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US Patent: 6,185
Thomas J. Wells - New York, NY
Daniel Barnum - New York, NY

USPTO Classifications:
144/114.1, 144/118, 144/242.1, 144/278.1

Tool Categories:
woodworking machines : cutter head machines : wood planers

Daniel Barnum - New York, NY

Not known to have been produced

Charles W. Smith
Henry T. Drew

Patent Dates:
Granted: Mar. 13, 1849

Patent Pictures:
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"Vintage Machinery" entry for Daniel Barnum
"Vintage Machinery" entry for T. J. Wells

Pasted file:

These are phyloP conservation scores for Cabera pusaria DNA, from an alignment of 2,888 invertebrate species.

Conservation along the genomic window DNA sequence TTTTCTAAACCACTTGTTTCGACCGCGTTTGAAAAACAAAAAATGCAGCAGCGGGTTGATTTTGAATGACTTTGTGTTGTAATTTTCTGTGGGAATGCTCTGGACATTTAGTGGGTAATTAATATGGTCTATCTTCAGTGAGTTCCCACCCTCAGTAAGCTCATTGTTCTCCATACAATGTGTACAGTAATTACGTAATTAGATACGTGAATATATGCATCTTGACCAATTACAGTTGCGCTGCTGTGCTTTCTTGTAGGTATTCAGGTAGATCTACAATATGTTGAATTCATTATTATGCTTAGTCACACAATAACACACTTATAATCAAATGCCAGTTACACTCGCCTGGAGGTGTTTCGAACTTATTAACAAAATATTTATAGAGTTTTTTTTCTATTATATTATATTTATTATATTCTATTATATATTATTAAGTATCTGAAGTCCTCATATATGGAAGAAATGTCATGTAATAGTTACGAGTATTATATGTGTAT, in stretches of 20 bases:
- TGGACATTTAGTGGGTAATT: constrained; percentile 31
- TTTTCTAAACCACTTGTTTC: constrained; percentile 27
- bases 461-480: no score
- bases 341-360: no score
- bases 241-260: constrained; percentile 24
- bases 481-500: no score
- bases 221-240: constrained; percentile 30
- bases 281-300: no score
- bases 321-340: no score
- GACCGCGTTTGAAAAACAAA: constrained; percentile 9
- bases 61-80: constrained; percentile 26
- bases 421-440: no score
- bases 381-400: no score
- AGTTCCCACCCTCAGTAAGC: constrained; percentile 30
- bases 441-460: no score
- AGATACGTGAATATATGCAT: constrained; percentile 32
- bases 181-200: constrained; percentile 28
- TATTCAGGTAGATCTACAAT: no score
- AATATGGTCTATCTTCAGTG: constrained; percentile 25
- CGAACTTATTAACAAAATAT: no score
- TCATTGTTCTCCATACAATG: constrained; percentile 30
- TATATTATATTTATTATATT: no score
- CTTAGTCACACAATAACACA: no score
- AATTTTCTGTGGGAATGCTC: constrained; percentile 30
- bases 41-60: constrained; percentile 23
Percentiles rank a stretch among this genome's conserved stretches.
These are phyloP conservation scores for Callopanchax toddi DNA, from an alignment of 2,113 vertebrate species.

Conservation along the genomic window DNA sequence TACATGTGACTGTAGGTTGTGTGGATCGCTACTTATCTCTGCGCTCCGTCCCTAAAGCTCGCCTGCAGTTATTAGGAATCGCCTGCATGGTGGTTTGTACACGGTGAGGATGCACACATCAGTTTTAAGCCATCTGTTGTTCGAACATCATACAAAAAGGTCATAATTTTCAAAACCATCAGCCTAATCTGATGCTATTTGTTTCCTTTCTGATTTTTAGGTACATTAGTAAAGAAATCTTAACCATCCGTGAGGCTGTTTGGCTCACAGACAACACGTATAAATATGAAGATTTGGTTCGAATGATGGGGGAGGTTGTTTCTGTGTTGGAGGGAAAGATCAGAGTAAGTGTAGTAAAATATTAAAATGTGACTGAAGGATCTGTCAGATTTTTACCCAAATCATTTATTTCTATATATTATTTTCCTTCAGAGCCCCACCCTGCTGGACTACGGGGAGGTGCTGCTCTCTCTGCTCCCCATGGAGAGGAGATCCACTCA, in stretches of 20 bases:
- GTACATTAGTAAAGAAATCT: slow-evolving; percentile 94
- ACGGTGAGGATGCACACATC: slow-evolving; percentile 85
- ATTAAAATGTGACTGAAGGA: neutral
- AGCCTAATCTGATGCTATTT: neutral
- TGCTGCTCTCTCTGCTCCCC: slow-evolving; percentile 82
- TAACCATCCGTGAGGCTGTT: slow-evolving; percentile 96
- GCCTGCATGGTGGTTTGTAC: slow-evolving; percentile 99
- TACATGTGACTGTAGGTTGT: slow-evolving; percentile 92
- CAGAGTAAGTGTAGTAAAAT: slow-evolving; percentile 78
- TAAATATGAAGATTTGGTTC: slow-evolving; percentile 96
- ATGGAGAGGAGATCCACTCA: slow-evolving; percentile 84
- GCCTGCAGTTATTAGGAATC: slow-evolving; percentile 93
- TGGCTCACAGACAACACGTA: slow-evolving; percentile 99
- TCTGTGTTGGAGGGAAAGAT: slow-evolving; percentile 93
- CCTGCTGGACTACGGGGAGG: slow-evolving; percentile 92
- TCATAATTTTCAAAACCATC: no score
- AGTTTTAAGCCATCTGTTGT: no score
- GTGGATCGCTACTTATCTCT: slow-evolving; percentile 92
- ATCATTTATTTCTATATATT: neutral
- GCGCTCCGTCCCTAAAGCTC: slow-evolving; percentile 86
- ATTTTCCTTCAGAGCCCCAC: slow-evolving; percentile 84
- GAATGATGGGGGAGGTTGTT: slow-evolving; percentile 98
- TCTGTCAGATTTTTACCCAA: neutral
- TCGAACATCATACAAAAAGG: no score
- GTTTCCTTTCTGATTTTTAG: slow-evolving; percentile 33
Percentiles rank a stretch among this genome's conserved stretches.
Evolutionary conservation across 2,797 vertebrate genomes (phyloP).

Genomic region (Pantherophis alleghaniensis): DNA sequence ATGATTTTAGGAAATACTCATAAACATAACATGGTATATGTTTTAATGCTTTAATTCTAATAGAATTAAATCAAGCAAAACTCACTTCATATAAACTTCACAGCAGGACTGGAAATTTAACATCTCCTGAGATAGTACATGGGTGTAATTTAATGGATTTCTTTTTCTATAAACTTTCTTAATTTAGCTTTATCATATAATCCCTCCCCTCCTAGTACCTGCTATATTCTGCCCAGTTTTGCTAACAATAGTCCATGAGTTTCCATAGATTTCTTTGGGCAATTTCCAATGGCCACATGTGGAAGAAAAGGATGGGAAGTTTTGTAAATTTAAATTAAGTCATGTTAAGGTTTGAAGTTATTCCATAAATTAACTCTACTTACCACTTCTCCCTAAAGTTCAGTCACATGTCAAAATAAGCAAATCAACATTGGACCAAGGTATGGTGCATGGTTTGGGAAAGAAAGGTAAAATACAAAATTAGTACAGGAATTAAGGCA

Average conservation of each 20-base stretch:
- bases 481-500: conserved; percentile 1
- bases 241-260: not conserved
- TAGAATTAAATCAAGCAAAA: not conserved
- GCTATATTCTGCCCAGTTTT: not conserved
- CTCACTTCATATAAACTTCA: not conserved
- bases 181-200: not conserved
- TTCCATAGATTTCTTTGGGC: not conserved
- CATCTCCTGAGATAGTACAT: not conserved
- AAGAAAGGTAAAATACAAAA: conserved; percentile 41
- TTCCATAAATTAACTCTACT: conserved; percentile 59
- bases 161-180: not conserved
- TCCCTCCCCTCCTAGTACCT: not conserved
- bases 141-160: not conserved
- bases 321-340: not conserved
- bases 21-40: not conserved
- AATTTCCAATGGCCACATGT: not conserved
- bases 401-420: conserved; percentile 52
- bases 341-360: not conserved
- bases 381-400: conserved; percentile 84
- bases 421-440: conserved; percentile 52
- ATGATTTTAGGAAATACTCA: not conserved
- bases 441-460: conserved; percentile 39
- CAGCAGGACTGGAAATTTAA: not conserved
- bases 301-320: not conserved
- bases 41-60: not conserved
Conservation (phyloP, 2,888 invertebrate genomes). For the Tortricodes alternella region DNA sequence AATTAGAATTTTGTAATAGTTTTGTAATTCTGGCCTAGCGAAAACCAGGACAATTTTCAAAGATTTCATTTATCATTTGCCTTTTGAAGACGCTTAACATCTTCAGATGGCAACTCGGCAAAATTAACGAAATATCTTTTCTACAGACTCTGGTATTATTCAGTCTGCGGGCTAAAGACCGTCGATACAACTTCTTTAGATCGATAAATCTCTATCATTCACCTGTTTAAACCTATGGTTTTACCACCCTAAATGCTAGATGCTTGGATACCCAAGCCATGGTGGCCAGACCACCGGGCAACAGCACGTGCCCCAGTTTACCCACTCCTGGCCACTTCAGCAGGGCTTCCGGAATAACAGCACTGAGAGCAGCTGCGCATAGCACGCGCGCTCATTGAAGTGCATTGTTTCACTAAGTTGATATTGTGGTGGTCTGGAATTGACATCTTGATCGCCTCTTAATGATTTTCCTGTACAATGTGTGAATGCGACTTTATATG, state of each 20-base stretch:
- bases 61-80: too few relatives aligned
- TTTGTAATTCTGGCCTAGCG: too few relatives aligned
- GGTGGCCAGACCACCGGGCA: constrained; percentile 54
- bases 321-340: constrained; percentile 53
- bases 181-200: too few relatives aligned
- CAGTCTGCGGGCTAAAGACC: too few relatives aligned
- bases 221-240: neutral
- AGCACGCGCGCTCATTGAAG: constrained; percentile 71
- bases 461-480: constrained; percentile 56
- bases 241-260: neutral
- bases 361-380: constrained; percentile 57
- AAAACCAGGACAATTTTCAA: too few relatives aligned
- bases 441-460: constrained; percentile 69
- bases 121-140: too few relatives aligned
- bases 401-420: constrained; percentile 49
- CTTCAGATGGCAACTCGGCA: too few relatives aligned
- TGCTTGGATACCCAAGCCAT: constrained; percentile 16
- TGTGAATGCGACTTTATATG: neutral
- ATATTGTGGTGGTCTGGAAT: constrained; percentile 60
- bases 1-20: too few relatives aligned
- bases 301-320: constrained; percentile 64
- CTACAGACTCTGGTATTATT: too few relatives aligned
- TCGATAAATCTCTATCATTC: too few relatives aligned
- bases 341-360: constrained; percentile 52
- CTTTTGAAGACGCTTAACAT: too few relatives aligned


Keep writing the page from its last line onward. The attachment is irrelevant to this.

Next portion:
This patent was litigated in Wilson v. Barnum, Eastern District of Pennsylvania court, May 1849. Wilson was the assignee of the infamous Woodworth patent, 5,315X. The Woodworth patent had already been upheld when compared to designs using any variation of a cutterhead achieving the "dip and lift cut"; in the Woodworth design the cutterhead is cylindrical, and the cutters cut into the wood and then back out, which provides a smooth cut and reduces wear when cutting dirty lumber. Other designs had used truncated cones and similar tricks in unsuccessful attempts to evade the Woodworth patent. The Barnum and Wells machine has a "Bramah disk", a horizontal disk carrying the cutters. Rather than using the path of the cutters to achieve the "dip and lift cut", the stock itself is bent slightly as it passes under the cutterhead so as to achieve a dip and lift cut. The majority of the expert opinion heard by the court was of the opinion that this approach was novel and did not infringe. Judge John K. Kane was of the opposite opinion, and granted the requested injunction against Barnum. The Woodworth cartel was rumored to have paid enormous amounts of money in bribes to judges, patent officials, and legislators to maintain and extend their patent monopoly.

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